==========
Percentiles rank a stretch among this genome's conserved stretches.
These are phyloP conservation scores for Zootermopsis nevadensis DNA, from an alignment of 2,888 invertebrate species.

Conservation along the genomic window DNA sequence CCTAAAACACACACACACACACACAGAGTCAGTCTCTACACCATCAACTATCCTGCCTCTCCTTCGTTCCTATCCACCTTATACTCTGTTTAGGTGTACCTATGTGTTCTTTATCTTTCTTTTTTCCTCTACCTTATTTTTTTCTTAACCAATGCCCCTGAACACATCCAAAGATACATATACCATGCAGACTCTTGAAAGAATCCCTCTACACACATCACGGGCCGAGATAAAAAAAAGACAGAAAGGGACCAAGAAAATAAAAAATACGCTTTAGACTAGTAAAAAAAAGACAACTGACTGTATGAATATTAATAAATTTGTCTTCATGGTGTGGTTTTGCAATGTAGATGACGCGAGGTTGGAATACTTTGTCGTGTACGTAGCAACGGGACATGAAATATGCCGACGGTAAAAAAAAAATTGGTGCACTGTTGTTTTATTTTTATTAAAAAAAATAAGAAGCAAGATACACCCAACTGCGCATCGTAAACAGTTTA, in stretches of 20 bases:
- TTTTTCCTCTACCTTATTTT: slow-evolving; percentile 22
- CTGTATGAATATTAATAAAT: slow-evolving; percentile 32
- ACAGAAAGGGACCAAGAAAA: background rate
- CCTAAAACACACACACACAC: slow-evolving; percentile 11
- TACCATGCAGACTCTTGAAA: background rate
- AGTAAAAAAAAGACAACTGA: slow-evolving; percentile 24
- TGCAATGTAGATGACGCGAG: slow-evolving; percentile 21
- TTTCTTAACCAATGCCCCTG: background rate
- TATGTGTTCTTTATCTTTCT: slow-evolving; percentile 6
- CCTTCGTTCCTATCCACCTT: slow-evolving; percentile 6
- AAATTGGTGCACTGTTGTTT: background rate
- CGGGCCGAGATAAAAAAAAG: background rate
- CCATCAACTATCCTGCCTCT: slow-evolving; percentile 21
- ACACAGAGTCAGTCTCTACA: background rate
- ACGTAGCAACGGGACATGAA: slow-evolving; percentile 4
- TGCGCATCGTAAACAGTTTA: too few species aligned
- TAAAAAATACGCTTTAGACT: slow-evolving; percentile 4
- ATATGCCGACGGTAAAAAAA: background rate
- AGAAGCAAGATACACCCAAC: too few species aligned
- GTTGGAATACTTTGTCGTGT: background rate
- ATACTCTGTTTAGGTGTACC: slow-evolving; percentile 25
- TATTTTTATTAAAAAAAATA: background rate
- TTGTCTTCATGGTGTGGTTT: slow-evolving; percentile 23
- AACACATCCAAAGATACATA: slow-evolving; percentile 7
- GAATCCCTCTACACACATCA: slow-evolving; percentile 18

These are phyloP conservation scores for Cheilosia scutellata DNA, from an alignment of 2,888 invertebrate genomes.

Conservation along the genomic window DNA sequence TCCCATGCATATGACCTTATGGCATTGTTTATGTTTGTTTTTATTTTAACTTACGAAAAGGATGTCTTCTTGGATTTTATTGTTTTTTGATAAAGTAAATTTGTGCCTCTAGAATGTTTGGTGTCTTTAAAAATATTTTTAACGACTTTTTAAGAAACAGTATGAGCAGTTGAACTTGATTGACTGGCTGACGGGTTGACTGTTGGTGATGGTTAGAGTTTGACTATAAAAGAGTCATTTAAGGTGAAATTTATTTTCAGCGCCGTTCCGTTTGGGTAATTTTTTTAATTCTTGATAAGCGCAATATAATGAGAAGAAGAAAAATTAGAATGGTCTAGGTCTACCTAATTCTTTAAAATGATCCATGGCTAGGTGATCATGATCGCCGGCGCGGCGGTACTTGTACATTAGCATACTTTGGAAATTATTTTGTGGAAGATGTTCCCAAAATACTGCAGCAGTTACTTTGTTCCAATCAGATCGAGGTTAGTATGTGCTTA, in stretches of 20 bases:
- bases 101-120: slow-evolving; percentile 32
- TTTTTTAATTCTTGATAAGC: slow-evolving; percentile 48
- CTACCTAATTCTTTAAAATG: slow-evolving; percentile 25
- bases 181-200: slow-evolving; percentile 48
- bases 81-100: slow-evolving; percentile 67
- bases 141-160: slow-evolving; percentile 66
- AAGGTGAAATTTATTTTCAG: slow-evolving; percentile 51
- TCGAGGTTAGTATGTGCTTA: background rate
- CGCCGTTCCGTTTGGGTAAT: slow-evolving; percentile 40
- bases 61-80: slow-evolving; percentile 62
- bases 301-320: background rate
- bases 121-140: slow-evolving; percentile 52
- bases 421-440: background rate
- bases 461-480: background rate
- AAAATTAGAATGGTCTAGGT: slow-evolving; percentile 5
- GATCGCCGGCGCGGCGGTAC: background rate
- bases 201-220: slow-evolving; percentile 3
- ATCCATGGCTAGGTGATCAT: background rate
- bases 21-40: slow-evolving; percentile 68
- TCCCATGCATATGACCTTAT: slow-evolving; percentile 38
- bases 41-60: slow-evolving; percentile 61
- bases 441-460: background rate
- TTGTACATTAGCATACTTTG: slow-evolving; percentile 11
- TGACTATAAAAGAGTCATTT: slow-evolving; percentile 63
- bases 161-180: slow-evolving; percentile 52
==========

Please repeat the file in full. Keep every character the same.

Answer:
Percentiles rank a stretch among this genome's conserved stretches.
These are phyloP conservation scores for Zootermopsis nevadensis DNA, from an alignment of 2,888 invertebrate species.

Conservation along the genomic window DNA sequence CCTAAAACACACACACACACACACAGAGTCAGTCTCTACACCATCAACTATCCTGCCTCTCCTTCGTTCCTATCCACCTTATACTCTGTTTAGGTGTACCTATGTGTTCTTTATCTTTCTTTTTTCCTCTACCTTATTTTTTTCTTAACCAATGCCCCTGAACACATCCAAAGATACATATACCATGCAGACTCTTGAAAGAATCCCTCTACACACATCACGGGCCGAGATAAAAAAAAGACAGAAAGGGACCAAGAAAATAAAAAATACGCTTTAGACTAGTAAAAAAAAGACAACTGACTGTATGAATATTAATAAATTTGTCTTCATGGTGTGGTTTTGCAATGTAGATGACGCGAGGTTGGAATACTTTGTCGTGTACGTAGCAACGGGACATGAAATATGCCGACGGTAAAAAAAAAATTGGTGCACTGTTGTTTTATTTTTATTAAAAAAAATAAGAAGCAAGATACACCCAACTGCGCATCGTAAACAGTTTA, in stretches of 20 bases:
- TTTTTCCTCTACCTTATTTT: slow-evolving; percentile 22
- CTGTATGAATATTAATAAAT: slow-evolving; percentile 32
- ACAGAAAGGGACCAAGAAAA: background rate
- CCTAAAACACACACACACAC: slow-evolving; percentile 11
- TACCATGCAGACTCTTGAAA: background rate
- AGTAAAAAAAAGACAACTGA: slow-evolving; percentile 24
- TGCAATGTAGATGACGCGAG: slow-evolving; percentile 21
- TTTCTTAACCAATGCCCCTG: background rate
- TATGTGTTCTTTATCTTTCT: slow-evolving; percentile 6
- CCTTCGTTCCTATCCACCTT: slow-evolving; percentile 6
- AAATTGGTGCACTGTTGTTT: background rate
- CGGGCCGAGATAAAAAAAAG: background rate
- CCATCAACTATCCTGCCTCT: slow-evolving; percentile 21
- ACACAGAGTCAGTCTCTACA: background rate
- ACGTAGCAACGGGACATGAA: slow-evolving; percentile 4
- TGCGCATCGTAAACAGTTTA: too few species aligned
- TAAAAAATACGCTTTAGACT: slow-evolving; percentile 4
- ATATGCCGACGGTAAAAAAA: background rate
- AGAAGCAAGATACACCCAAC: too few species aligned
- GTTGGAATACTTTGTCGTGT: background rate
- ATACTCTGTTTAGGTGTACC: slow-evolving; percentile 25
- TATTTTTATTAAAAAAAATA: background rate
- TTGTCTTCATGGTGTGGTTT: slow-evolving; percentile 23
- AACACATCCAAAGATACATA: slow-evolving; percentile 7
- GAATCCCTCTACACACATCA: slow-evolving; percentile 18

These are phyloP conservation scores for Cheilosia scutellata DNA, from an alignment of 2,888 invertebrate genomes.

Conservation along the genomic window DNA sequence TCCCATGCATATGACCTTATGGCATTGTTTATGTTTGTTTTTATTTTAACTTACGAAAAGGATGTCTTCTTGGATTTTATTGTTTTTTGATAAAGTAAATTTGTGCCTCTAGAATGTTTGGTGTCTTTAAAAATATTTTTAACGACTTTTTAAGAAACAGTATGAGCAGTTGAACTTGATTGACTGGCTGACGGGTTGACTGTTGGTGATGGTTAGAGTTTGACTATAAAAGAGTCATTTAAGGTGAAATTTATTTTCAGCGCCGTTCCGTTTGGGTAATTTTTTTAATTCTTGATAAGCGCAATATAATGAGAAGAAGAAAAATTAGAATGGTCTAGGTCTACCTAATTCTTTAAAATGATCCATGGCTAGGTGATCATGATCGCCGGCGCGGCGGTACTTGTACATTAGCATACTTTGGAAATTATTTTGTGGAAGATGTTCCCAAAATACTGCAGCAGTTACTTTGTTCCAATCAGATCGAGGTTAGTATGTGCTTA, in stretches of 20 bases:
- bases 101-120: slow-evolving; percentile 32
- TTTTTTAATTCTTGATAAGC: slow-evolving; percentile 48
- CTACCTAATTCTTTAAAATG: slow-evolving; percentile 25
- bases 181-200: slow-evolving; percentile 48
- bases 81-100: slow-evolving; percentile 67
- bases 141-160: slow-evolving; percentile 66
- AAGGTGAAATTTATTTTCAG: slow-evolving; percentile 51
- TCGAGGTTAGTATGTGCTTA: background rate
- CGCCGTTCCGTTTGGGTAAT: slow-evolving; percentile 40
- bases 61-80: slow-evolving; percentile 62
- bases 301-320: background rate
- bases 121-140: slow-evolving; percentile 52
- bases 421-440: background rate
- bases 461-480: background rate
- AAAATTAGAATGGTCTAGGT: slow-evolving; percentile 5
- GATCGCCGGCGCGGCGGTAC: background rate
- bases 201-220: slow-evolving; percentile 3
- ATCCATGGCTAGGTGATCAT: background rate
- bases 21-40: slow-evolving; percentile 68
- TCCCATGCATATGACCTTAT: slow-evolving; percentile 38
- bases 41-60: slow-evolving; percentile 61
- bases 441-460: background rate
- TTGTACATTAGCATACTTTG: slow-evolving; percentile 11
- TGACTATAAAAGAGTCATTT: slow-evolving; percentile 63
- bases 161-180: slow-evolving; percentile 52